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Une opportunité pour l’Égypte et le FMI

LAGUNA BEACH – Les autorités égyptiennes et le Fonds monétaire international sont parvenus à un accord. Le mois prochain, si le conseil d’administration du FMI l’accepte, l’Égypte se verra octroyer un prêt de 12 milliards $ en soutien à la mise en œuvre de réformes économiques. Le principal objectif de ce programme sur trois ans consistera à permettre au formidable potentiel de l’Égypte de s’exprimer, à dynamiser la croissance et la création d’emplois, ainsi qu’à remédier aux pénuries de devises. Mais cet accord représente également une opportunité majeure d’amélioration des relations entre l’Égypte et le FMI – une évolution qui bénéficierait considérablement aux deux camps.

Les relations entre le FMI et l’Égypte sont depuis longtemps mouvementées. C’est ce qu’illustrent notamment les événements de 1977, lorsque l’Égypte décide de restreindre les subventions alimentaires en échange d’un financement de la part du FMI, ce qui provoquera des émeutes dans plusieurs grandes villes d’Égypte, pour un bilan de près de 80 morts et plusieurs centaines de blessés. L’accord sera finalement résilié, et les subventions rétablies. Plusieurs autres accords ont depuis fait l’objet de discussions, notamment en 2012, mais la plupart n’ont pas été mis en œuvre comme prévu, ou ont été abandonnés.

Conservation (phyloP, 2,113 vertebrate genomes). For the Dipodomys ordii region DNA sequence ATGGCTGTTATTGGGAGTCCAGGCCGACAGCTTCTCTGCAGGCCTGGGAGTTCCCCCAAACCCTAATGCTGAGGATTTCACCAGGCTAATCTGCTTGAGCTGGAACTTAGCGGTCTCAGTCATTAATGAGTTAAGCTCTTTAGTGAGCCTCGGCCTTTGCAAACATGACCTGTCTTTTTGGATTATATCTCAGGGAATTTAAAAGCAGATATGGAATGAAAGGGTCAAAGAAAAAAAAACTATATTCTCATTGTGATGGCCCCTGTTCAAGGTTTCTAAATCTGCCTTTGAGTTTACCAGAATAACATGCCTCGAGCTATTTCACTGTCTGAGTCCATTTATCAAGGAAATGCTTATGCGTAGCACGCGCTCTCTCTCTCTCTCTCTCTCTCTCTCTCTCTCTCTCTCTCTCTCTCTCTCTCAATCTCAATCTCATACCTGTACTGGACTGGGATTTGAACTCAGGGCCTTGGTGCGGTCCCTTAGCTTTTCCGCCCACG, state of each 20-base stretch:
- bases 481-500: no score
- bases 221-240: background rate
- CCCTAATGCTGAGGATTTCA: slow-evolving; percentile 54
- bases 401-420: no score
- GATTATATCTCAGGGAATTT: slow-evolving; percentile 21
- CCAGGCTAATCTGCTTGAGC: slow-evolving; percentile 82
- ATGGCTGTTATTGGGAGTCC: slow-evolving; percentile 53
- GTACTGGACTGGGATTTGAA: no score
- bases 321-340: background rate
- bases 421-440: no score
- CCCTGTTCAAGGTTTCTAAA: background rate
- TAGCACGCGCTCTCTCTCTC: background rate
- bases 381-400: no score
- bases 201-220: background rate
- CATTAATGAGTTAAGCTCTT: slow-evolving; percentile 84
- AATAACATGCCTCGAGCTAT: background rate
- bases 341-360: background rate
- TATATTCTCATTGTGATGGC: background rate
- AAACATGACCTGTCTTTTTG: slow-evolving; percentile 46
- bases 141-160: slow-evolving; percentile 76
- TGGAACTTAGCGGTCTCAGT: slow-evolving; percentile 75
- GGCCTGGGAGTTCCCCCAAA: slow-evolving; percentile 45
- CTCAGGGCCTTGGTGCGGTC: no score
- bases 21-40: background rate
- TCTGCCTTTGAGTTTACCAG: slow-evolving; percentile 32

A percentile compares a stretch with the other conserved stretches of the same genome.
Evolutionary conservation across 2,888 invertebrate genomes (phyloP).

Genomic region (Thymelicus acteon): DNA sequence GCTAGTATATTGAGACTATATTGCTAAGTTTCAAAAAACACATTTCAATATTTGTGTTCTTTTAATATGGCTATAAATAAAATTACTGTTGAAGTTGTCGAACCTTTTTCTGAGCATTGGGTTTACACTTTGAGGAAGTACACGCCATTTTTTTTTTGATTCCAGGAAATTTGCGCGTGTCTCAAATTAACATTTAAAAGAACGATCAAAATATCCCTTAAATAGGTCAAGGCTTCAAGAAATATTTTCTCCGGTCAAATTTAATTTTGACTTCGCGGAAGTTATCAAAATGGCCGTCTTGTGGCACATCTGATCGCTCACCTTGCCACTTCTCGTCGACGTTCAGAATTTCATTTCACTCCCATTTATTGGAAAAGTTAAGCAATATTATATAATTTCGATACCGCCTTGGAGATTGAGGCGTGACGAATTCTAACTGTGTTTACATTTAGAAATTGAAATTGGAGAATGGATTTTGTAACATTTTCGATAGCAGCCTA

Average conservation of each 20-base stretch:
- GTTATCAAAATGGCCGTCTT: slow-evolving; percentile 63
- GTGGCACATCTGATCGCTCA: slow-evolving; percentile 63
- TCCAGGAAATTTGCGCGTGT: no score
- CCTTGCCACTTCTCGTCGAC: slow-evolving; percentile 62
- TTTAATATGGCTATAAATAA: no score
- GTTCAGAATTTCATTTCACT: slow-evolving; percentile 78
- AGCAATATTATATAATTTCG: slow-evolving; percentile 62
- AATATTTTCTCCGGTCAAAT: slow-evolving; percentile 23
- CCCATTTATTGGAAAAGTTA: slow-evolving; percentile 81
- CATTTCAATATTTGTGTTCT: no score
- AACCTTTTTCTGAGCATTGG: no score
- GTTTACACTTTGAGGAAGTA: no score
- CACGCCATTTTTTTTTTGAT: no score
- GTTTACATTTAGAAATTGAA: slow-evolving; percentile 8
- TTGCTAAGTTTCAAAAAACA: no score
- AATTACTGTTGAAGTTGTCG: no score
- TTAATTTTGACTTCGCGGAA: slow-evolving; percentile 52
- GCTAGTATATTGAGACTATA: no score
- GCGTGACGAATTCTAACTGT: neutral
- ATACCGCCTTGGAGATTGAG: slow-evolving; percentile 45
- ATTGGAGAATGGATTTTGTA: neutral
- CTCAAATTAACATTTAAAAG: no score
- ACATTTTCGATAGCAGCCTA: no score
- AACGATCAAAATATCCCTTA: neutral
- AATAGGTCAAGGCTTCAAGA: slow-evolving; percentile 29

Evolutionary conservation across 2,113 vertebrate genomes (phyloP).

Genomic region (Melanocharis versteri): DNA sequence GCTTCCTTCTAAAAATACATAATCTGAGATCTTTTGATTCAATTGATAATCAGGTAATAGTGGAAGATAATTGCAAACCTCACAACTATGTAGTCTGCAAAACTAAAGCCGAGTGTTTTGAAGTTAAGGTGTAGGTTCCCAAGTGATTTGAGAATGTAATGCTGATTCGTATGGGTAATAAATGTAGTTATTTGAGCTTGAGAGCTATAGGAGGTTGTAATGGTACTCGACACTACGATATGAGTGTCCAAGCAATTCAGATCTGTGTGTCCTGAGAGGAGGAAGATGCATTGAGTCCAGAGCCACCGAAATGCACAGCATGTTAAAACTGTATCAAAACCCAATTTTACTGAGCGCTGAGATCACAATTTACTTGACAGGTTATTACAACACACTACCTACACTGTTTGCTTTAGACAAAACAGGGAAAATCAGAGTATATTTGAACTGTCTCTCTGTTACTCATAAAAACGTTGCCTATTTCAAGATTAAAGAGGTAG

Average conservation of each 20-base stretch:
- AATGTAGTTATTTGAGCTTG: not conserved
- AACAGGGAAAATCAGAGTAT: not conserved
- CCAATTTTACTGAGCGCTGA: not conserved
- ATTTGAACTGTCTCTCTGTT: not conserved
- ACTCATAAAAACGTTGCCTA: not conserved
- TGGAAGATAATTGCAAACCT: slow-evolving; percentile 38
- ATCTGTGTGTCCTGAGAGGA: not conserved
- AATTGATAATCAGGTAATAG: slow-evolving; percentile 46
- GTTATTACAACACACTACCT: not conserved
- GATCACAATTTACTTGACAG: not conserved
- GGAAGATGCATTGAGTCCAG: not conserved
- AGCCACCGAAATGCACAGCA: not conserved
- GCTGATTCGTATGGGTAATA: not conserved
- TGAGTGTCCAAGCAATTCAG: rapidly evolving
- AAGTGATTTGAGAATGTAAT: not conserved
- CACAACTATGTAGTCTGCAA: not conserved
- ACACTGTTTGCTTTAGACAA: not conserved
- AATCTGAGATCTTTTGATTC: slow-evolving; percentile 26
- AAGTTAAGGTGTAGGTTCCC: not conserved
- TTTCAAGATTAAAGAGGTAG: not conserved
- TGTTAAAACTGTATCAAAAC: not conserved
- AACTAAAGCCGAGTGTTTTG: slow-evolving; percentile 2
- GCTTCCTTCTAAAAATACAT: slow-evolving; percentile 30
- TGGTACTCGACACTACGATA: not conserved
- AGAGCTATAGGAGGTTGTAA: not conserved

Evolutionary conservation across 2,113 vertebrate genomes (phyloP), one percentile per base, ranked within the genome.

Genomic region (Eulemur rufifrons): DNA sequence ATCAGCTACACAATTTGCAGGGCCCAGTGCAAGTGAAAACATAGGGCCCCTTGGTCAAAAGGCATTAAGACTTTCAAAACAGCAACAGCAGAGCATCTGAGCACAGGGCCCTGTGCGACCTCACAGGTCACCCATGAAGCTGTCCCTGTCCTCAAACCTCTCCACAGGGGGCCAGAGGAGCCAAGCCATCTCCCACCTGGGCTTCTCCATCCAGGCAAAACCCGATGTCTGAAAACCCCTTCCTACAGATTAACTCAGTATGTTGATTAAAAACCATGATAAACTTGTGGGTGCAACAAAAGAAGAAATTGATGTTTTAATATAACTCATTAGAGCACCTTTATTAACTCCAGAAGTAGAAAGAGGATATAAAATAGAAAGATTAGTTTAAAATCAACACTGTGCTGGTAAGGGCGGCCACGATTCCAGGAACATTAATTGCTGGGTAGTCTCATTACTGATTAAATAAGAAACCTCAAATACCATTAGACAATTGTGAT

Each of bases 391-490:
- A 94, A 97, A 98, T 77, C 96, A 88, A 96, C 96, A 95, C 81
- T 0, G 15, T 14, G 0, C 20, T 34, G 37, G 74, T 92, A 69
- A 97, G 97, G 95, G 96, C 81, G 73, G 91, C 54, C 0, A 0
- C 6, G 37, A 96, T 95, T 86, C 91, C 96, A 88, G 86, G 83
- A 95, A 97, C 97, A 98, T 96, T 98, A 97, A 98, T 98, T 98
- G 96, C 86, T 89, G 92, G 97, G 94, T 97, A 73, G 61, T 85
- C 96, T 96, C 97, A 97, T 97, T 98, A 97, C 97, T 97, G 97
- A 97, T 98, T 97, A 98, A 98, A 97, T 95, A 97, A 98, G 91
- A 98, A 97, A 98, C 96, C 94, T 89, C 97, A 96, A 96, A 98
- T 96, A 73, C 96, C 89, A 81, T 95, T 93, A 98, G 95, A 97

Dans ce contexte, il n’est pas surprenant que de nombreux Égyptiens considèrent le FMI comme une organisation impérieuse, déterminée à imposer sa volonté aux États sans prendre suffisamment en considération les réalités locales. Certains y voient même un outil de la domination occidentale. Cette perception a non seulement conduit les précédents gouvernements égyptiens à se passer du soutien du FMI, mais également à reporter les consultations économiques annuelles qu’exigent les statuts du Fonds.

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